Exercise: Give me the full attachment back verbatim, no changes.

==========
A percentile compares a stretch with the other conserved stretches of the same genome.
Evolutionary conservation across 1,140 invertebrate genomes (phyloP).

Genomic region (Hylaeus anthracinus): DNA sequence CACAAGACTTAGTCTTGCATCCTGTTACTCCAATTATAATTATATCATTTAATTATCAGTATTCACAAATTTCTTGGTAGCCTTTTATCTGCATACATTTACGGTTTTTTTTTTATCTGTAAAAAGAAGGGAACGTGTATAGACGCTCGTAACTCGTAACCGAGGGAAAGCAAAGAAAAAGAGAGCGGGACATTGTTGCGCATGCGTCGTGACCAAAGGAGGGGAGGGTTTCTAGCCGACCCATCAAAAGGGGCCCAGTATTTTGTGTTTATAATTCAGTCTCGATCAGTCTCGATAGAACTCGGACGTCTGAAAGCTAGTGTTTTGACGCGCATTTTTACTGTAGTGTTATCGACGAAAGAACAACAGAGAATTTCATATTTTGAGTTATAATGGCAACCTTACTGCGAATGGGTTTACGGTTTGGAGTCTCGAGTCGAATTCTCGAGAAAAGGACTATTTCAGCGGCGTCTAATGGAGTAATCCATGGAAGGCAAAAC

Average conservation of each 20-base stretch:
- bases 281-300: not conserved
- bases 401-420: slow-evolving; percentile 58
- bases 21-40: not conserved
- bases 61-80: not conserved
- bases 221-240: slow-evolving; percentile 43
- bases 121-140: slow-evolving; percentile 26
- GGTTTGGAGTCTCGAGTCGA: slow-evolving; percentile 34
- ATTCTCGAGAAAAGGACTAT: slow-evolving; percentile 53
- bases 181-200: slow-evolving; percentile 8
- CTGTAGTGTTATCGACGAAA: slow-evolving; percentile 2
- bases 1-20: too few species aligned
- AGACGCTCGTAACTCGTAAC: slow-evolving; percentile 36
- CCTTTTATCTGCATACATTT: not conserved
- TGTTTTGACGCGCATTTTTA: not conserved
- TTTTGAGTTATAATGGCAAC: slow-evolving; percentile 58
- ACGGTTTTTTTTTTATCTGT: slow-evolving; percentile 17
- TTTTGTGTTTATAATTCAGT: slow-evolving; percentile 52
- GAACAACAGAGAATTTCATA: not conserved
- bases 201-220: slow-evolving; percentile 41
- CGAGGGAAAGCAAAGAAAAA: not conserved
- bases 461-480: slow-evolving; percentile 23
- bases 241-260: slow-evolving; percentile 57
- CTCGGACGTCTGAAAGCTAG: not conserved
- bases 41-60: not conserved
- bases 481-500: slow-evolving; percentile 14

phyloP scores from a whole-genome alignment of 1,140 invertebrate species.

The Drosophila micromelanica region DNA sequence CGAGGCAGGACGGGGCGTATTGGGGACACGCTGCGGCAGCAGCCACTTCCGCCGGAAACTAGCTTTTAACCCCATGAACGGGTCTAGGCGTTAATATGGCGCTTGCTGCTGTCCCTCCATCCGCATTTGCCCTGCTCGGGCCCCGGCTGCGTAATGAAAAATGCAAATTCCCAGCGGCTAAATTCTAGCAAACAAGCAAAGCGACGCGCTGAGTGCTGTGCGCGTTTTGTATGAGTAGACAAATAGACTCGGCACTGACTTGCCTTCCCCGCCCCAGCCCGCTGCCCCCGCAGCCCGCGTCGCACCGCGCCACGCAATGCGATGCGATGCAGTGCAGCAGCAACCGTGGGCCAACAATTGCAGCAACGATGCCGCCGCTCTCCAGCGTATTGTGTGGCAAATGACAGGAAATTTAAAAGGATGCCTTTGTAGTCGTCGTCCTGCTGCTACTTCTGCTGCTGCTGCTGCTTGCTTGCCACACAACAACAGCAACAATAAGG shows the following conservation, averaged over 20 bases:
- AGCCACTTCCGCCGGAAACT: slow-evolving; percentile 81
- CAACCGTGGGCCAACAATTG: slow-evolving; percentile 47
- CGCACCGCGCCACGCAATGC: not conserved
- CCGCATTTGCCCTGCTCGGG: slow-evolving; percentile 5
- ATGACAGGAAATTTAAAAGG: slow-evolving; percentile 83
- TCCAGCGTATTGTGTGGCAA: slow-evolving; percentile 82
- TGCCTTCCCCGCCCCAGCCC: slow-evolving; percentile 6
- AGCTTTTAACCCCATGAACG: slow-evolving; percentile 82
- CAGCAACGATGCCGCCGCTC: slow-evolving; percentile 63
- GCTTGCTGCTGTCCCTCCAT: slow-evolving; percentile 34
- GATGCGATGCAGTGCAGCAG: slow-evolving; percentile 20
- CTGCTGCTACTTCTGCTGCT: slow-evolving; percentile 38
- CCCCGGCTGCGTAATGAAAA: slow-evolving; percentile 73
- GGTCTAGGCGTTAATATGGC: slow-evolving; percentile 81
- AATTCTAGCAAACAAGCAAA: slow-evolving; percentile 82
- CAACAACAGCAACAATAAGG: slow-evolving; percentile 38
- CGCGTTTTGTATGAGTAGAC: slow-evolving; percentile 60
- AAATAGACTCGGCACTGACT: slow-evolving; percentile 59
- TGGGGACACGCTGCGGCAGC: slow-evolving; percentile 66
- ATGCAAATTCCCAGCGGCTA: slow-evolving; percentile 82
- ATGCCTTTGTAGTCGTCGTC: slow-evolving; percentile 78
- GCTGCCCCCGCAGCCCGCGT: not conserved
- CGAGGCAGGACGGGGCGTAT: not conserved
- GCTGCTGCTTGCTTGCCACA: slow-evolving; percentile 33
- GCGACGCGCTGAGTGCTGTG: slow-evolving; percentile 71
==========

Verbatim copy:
A percentile compares a stretch with the other conserved stretches of the same genome.
Evolutionary conservation across 1,140 invertebrate genomes (phyloP).

Genomic region (Hylaeus anthracinus): DNA sequence CACAAGACTTAGTCTTGCATCCTGTTACTCCAATTATAATTATATCATTTAATTATCAGTATTCACAAATTTCTTGGTAGCCTTTTATCTGCATACATTTACGGTTTTTTTTTTATCTGTAAAAAGAAGGGAACGTGTATAGACGCTCGTAACTCGTAACCGAGGGAAAGCAAAGAAAAAGAGAGCGGGACATTGTTGCGCATGCGTCGTGACCAAAGGAGGGGAGGGTTTCTAGCCGACCCATCAAAAGGGGCCCAGTATTTTGTGTTTATAATTCAGTCTCGATCAGTCTCGATAGAACTCGGACGTCTGAAAGCTAGTGTTTTGACGCGCATTTTTACTGTAGTGTTATCGACGAAAGAACAACAGAGAATTTCATATTTTGAGTTATAATGGCAACCTTACTGCGAATGGGTTTACGGTTTGGAGTCTCGAGTCGAATTCTCGAGAAAAGGACTATTTCAGCGGCGTCTAATGGAGTAATCCATGGAAGGCAAAAC

Average conservation of each 20-base stretch:
- bases 281-300: not conserved
- bases 401-420: slow-evolving; percentile 58
- bases 21-40: not conserved
- bases 61-80: not conserved
- bases 221-240: slow-evolving; percentile 43
- bases 121-140: slow-evolving; percentile 26
- GGTTTGGAGTCTCGAGTCGA: slow-evolving; percentile 34
- ATTCTCGAGAAAAGGACTAT: slow-evolving; percentile 53
- bases 181-200: slow-evolving; percentile 8
- CTGTAGTGTTATCGACGAAA: slow-evolving; percentile 2
- bases 1-20: too few species aligned
- AGACGCTCGTAACTCGTAAC: slow-evolving; percentile 36
- CCTTTTATCTGCATACATTT: not conserved
- TGTTTTGACGCGCATTTTTA: not conserved
- TTTTGAGTTATAATGGCAAC: slow-evolving; percentile 58
- ACGGTTTTTTTTTTATCTGT: slow-evolving; percentile 17
- TTTTGTGTTTATAATTCAGT: slow-evolving; percentile 52
- GAACAACAGAGAATTTCATA: not conserved
- bases 201-220: slow-evolving; percentile 41
- CGAGGGAAAGCAAAGAAAAA: not conserved
- bases 461-480: slow-evolving; percentile 23
- bases 241-260: slow-evolving; percentile 57
- CTCGGACGTCTGAAAGCTAG: not conserved
- bases 41-60: not conserved
- bases 481-500: slow-evolving; percentile 14

phyloP scores from a whole-genome alignment of 1,140 invertebrate species.

The Drosophila micromelanica region DNA sequence CGAGGCAGGACGGGGCGTATTGGGGACACGCTGCGGCAGCAGCCACTTCCGCCGGAAACTAGCTTTTAACCCCATGAACGGGTCTAGGCGTTAATATGGCGCTTGCTGCTGTCCCTCCATCCGCATTTGCCCTGCTCGGGCCCCGGCTGCGTAATGAAAAATGCAAATTCCCAGCGGCTAAATTCTAGCAAACAAGCAAAGCGACGCGCTGAGTGCTGTGCGCGTTTTGTATGAGTAGACAAATAGACTCGGCACTGACTTGCCTTCCCCGCCCCAGCCCGCTGCCCCCGCAGCCCGCGTCGCACCGCGCCACGCAATGCGATGCGATGCAGTGCAGCAGCAACCGTGGGCCAACAATTGCAGCAACGATGCCGCCGCTCTCCAGCGTATTGTGTGGCAAATGACAGGAAATTTAAAAGGATGCCTTTGTAGTCGTCGTCCTGCTGCTACTTCTGCTGCTGCTGCTGCTTGCTTGCCACACAACAACAGCAACAATAAGG shows the following conservation, averaged over 20 bases:
- AGCCACTTCCGCCGGAAACT: slow-evolving; percentile 81
- CAACCGTGGGCCAACAATTG: slow-evolving; percentile 47
- CGCACCGCGCCACGCAATGC: not conserved
- CCGCATTTGCCCTGCTCGGG: slow-evolving; percentile 5
- ATGACAGGAAATTTAAAAGG: slow-evolving; percentile 83
- TCCAGCGTATTGTGTGGCAA: slow-evolving; percentile 82
- TGCCTTCCCCGCCCCAGCCC: slow-evolving; percentile 6
- AGCTTTTAACCCCATGAACG: slow-evolving; percentile 82
- CAGCAACGATGCCGCCGCTC: slow-evolving; percentile 63
- GCTTGCTGCTGTCCCTCCAT: slow-evolving; percentile 34
- GATGCGATGCAGTGCAGCAG: slow-evolving; percentile 20
- CTGCTGCTACTTCTGCTGCT: slow-evolving; percentile 38
- CCCCGGCTGCGTAATGAAAA: slow-evolving; percentile 73
- GGTCTAGGCGTTAATATGGC: slow-evolving; percentile 81
- AATTCTAGCAAACAAGCAAA: slow-evolving; percentile 82
- CAACAACAGCAACAATAAGG: slow-evolving; percentile 38
- CGCGTTTTGTATGAGTAGAC: slow-evolving; percentile 60
- AAATAGACTCGGCACTGACT: slow-evolving; percentile 59
- TGGGGACACGCTGCGGCAGC: slow-evolving; percentile 66
- ATGCAAATTCCCAGCGGCTA: slow-evolving; percentile 82
- ATGCCTTTGTAGTCGTCGTC: slow-evolving; percentile 78
- GCTGCCCCCGCAGCCCGCGT: not conserved
- CGAGGCAGGACGGGGCGTAT: not conserved
- GCTGCTGCTTGCTTGCCACA: slow-evolving; percentile 33
- GCGACGCGCTGAGTGCTGTG: slow-evolving; percentile 71